Photo of a latte with a foam heart
Photo courtesy Amelia Kunhardt.

Assistant Professor Jaya Wen considers teaching to be an expression of her creative energy, and sees the rituals she undertakes prior to class as tools to marshal that energy on demand. “The deep puzzle of both research and teaching is how you can get into the zone in a creative way and be able to do that at, say, 9:10 am on Tuesday when you have to show up to class,” says Wen.

She’s learned over time that waking early, beating traffic, getting a coffee and a bite to eat at Spangler, and “hermiting” herself in her office for a few hours allows her to arrive in class ready to teach and engage in discussion. “I speed read the entire case, consult my teaching plan, think about every source of interesting tension that I can get into—I basically load everything into working memory,” she says. Fifteen minutes before walking into class she memorizes the names of students whose voices she wants in the conversation. “For me, it’s setting the intention and getting my mind and body working together as one. Ritual is very important. When I invest in those rituals, I tend to have a better workday.”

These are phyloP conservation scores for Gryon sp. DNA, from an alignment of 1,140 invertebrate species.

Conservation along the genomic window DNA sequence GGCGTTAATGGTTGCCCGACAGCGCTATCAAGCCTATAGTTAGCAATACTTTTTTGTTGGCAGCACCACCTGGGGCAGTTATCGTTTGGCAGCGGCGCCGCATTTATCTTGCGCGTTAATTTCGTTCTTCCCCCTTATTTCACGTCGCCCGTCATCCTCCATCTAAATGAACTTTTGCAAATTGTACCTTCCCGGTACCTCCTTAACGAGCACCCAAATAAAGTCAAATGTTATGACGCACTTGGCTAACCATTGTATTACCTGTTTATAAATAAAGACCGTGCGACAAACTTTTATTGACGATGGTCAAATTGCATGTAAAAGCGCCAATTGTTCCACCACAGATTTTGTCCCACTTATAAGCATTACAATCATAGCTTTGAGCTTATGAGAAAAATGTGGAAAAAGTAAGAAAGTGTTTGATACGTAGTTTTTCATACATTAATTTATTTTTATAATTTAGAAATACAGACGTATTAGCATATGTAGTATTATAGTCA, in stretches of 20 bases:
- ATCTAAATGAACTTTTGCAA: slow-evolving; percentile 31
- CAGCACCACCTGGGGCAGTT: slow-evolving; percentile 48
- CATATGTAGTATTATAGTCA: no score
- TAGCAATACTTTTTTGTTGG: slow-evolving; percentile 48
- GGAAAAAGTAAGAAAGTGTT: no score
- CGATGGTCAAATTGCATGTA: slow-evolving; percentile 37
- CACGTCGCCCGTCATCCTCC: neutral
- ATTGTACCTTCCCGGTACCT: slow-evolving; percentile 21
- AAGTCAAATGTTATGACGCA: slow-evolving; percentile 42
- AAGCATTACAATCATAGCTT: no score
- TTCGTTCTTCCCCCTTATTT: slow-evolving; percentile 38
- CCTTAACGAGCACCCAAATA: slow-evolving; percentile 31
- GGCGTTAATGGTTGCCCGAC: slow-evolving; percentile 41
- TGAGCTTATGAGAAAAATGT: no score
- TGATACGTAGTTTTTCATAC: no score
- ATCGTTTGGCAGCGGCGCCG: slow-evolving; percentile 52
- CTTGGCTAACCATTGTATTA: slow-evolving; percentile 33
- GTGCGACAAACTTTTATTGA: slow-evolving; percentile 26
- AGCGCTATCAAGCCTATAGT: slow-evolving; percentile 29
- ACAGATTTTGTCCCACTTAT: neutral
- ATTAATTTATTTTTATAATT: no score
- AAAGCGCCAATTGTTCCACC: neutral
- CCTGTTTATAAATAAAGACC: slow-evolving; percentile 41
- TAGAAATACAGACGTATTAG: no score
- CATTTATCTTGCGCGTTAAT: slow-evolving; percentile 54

Wen’s background as a competitive debater has shaped her approach to learning and teaching—leading a case discussion is ultimately trying to create a debate rooted in the facts and integrating multiple perspectives.

“Part of why case teaching is so challenging is because you really have to master the substance and all of the logistics beforehand. Once you’re in the classroom it’s all instinct, and the way you can hone your instinct to be good enough is to be really, really prepared. So that’s my strategy.”